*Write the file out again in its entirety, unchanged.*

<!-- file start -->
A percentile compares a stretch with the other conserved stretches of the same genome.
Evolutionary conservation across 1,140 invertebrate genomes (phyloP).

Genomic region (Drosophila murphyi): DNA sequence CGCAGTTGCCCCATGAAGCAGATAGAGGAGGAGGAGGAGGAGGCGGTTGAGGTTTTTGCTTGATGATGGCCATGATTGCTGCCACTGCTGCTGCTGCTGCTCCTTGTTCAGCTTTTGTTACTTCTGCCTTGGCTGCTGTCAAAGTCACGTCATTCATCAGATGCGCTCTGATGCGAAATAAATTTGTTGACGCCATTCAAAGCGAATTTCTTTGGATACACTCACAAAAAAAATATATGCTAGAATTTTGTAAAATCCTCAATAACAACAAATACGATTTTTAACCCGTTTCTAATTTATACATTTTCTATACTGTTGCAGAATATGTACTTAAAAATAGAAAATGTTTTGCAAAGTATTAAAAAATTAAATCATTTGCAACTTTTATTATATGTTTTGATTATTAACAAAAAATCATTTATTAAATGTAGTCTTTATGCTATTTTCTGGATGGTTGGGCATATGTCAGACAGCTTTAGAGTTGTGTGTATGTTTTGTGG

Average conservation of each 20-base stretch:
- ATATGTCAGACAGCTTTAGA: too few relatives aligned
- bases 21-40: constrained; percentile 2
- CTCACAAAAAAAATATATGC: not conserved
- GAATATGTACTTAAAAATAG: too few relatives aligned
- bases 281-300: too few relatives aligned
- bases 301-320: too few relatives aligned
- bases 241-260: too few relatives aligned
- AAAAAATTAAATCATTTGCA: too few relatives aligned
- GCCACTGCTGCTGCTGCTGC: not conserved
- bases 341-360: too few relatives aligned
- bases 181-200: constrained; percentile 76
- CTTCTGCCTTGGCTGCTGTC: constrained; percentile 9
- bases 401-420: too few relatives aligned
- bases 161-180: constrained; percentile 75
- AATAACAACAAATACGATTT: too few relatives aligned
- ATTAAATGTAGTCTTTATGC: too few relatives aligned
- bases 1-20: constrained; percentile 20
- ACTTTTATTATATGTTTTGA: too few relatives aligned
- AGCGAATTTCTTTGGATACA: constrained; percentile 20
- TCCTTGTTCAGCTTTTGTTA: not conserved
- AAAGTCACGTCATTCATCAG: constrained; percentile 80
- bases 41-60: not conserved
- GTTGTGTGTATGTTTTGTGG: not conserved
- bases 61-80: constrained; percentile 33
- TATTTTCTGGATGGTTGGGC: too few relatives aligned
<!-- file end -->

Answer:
A percentile compares a stretch with the other conserved stretches of the same genome.
Evolutionary conservation across 1,140 invertebrate genomes (phyloP).

Genomic region (Drosophila murphyi): DNA sequence CGCAGTTGCCCCATGAAGCAGATAGAGGAGGAGGAGGAGGAGGCGGTTGAGGTTTTTGCTTGATGATGGCCATGATTGCTGCCACTGCTGCTGCTGCTGCTCCTTGTTCAGCTTTTGTTACTTCTGCCTTGGCTGCTGTCAAAGTCACGTCATTCATCAGATGCGCTCTGATGCGAAATAAATTTGTTGACGCCATTCAAAGCGAATTTCTTTGGATACACTCACAAAAAAAATATATGCTAGAATTTTGTAAAATCCTCAATAACAACAAATACGATTTTTAACCCGTTTCTAATTTATACATTTTCTATACTGTTGCAGAATATGTACTTAAAAATAGAAAATGTTTTGCAAAGTATTAAAAAATTAAATCATTTGCAACTTTTATTATATGTTTTGATTATTAACAAAAAATCATTTATTAAATGTAGTCTTTATGCTATTTTCTGGATGGTTGGGCATATGTCAGACAGCTTTAGAGTTGTGTGTATGTTTTGTGG

Average conservation of each 20-base stretch:
- ATATGTCAGACAGCTTTAGA: too few relatives aligned
- bases 21-40: constrained; percentile 2
- CTCACAAAAAAAATATATGC: not conserved
- GAATATGTACTTAAAAATAG: too few relatives aligned
- bases 281-300: too few relatives aligned
- bases 301-320: too few relatives aligned
- bases 241-260: too few relatives aligned
- AAAAAATTAAATCATTTGCA: too few relatives aligned
- GCCACTGCTGCTGCTGCTGC: not conserved
- bases 341-360: too few relatives aligned
- bases 181-200: constrained; percentile 76
- CTTCTGCCTTGGCTGCTGTC: constrained; percentile 9
- bases 401-420: too few relatives aligned
- bases 161-180: constrained; percentile 75
- AATAACAACAAATACGATTT: too few relatives aligned
- ATTAAATGTAGTCTTTATGC: too few relatives aligned
- bases 1-20: constrained; percentile 20
- ACTTTTATTATATGTTTTGA: too few relatives aligned
- AGCGAATTTCTTTGGATACA: constrained; percentile 20
- TCCTTGTTCAGCTTTTGTTA: not conserved
- AAAGTCACGTCATTCATCAG: constrained; percentile 80
- bases 41-60: not conserved
- GTTGTGTGTATGTTTTGTGG: not conserved
- bases 61-80: constrained; percentile 33
- TATTTTCTGGATGGTTGGGC: too few relatives aligned